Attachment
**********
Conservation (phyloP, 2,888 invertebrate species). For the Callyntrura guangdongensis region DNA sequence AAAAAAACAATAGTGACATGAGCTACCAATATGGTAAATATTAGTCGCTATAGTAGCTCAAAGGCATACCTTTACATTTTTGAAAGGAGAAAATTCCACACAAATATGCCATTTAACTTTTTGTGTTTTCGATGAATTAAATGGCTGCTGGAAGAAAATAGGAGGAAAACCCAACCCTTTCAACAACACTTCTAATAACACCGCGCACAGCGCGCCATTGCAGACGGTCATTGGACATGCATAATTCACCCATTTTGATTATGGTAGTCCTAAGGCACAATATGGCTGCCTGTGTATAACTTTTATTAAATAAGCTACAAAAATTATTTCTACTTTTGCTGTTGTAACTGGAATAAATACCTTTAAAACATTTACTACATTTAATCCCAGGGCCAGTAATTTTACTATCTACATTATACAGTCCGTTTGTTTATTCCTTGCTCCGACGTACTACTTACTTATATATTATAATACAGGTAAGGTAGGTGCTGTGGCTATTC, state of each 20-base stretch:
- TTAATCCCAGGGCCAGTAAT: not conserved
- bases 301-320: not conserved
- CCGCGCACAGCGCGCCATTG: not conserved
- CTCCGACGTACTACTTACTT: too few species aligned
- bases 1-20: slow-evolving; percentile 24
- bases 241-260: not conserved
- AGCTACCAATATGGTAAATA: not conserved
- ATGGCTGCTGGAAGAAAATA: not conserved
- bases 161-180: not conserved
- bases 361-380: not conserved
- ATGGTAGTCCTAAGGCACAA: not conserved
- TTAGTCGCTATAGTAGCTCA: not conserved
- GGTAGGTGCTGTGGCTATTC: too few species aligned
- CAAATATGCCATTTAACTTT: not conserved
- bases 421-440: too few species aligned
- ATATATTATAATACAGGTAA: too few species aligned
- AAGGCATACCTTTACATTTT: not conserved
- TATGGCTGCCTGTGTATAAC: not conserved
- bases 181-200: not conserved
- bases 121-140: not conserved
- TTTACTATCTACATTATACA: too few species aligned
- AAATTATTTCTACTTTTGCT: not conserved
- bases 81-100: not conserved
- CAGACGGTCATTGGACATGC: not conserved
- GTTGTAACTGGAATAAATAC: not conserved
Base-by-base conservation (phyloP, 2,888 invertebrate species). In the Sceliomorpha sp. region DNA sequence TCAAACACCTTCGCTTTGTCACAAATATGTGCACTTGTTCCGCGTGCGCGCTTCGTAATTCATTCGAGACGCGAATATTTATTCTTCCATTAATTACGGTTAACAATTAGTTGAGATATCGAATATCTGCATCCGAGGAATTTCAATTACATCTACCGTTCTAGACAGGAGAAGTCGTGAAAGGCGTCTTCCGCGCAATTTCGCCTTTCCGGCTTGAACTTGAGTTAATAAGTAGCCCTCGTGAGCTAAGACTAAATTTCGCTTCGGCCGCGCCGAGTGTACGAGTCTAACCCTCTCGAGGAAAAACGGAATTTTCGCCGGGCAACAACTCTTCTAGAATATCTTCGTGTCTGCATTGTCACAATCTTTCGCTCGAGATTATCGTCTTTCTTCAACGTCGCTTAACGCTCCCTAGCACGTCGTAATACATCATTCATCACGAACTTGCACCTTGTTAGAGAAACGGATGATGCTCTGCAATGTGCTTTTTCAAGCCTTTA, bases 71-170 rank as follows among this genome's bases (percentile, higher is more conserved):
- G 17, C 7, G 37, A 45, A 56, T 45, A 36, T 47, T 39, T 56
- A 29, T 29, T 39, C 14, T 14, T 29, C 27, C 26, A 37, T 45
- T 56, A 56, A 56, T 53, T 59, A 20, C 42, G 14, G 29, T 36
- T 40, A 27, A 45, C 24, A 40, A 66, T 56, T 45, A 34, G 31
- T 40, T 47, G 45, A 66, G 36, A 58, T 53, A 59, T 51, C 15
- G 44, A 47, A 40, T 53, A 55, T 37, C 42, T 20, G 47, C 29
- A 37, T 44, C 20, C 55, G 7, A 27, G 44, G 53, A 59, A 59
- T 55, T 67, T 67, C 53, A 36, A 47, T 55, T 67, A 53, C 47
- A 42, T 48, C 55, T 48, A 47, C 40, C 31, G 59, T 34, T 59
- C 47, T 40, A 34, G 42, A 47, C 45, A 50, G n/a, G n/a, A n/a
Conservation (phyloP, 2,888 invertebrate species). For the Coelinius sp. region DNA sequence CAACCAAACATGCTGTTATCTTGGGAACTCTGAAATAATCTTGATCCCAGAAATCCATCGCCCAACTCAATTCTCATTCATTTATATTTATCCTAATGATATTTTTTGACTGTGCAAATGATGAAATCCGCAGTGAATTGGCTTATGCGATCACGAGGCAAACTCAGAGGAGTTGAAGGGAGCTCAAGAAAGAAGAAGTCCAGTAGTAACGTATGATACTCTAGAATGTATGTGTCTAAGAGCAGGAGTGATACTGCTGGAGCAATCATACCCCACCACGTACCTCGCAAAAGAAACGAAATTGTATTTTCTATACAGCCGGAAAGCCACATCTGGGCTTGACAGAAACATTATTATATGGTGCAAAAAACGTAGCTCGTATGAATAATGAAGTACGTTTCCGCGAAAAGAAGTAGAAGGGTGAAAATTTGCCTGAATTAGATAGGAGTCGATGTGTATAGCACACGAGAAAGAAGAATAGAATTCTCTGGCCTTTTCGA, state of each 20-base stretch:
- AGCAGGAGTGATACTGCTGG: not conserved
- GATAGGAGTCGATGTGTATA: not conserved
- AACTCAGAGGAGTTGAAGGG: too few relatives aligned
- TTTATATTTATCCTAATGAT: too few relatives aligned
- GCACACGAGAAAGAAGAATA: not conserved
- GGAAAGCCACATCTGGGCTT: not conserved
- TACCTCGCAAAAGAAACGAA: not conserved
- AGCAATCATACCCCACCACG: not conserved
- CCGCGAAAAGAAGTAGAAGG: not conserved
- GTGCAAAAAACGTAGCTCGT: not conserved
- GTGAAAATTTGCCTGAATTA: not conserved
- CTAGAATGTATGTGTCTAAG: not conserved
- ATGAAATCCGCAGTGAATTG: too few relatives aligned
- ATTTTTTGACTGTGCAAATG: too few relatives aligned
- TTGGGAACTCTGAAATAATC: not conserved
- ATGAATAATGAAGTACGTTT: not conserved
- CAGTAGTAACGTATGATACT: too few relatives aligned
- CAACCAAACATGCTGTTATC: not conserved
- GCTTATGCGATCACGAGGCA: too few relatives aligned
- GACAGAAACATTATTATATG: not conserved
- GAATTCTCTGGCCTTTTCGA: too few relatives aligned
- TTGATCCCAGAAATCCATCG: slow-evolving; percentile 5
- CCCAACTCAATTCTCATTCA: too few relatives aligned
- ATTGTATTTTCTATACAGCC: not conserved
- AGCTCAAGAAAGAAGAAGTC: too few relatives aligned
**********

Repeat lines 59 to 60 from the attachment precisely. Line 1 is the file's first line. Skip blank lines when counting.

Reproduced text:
- GAATTCTCTGGCCTTTTCGA: too few relatives aligned
- TTGATCCCAGAAATCCATCG: slow-evolving; percentile 5